Jeff Kagan, an independent wireless and telecom industry analyst, expects users to embrace new 4G wireless devices. Since Apple created a market for mobile data devices with the iPhone, he says, users have come to expect mobile data connections. The growing success of 3G-enabled e-readers is just one example, he says. When users can get data faster and more reliably, Kagan believes, they’ll want ever-broader classes of devices to be connected to the Internet.
Arogyaswami Paulraj, a Stanford professor who has worked on LTE and a competing 4G technology called WiMax, says it makes sense to focus on data applications, since revenue from wireless data exceeds that for voice in many parts of the world. However, Paulraj thinks that Verizon shouldn’t be too cavalier about its bandwidth needs. A big hit like the iPhone could leave Verizon scrambling, he says, adding that “LTE is a good technology, but challenged by the lack of spectrum.”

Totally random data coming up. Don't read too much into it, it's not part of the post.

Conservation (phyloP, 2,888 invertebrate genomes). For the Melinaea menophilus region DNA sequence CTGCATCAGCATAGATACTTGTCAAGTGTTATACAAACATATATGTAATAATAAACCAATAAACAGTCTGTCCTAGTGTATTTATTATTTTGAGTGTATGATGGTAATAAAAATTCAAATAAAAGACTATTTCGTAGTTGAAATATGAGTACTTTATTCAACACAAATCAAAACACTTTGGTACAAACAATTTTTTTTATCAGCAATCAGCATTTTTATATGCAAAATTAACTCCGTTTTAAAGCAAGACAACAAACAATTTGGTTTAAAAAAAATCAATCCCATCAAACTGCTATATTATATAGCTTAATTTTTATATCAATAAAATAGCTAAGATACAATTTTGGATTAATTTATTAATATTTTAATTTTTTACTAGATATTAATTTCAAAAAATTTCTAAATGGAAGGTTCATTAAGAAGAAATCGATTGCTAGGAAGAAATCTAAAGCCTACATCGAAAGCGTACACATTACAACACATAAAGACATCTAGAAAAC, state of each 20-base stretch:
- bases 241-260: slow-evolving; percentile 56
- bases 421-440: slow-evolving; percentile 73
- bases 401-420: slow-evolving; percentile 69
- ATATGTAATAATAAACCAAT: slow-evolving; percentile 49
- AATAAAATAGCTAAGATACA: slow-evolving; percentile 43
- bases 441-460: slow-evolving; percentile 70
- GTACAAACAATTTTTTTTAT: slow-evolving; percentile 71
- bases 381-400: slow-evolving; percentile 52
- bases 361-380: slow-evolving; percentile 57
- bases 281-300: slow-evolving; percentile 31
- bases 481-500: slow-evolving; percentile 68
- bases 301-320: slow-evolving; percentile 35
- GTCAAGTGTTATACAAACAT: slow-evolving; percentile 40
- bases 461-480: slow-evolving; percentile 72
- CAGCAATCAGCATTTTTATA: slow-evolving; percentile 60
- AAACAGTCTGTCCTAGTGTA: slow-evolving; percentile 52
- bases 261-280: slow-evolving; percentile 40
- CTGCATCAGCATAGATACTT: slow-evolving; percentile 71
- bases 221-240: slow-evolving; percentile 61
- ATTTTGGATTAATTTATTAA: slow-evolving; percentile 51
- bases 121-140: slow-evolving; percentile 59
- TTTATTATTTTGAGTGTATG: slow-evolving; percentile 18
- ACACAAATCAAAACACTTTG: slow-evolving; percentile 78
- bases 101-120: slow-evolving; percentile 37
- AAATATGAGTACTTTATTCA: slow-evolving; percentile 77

Lynch acknowledges that a plethora of new wireless devices could eat up whatever bandwidth is gained by going to 4G. “There will never be enough bandwidth for my vision of what wireless can do,” he says. But he believes that much of the new wireless traffic will come from simple IP-based devices sending relatively small amounts of data over the network–they’ll need to be connected, but they won’t be bandwidth hogs.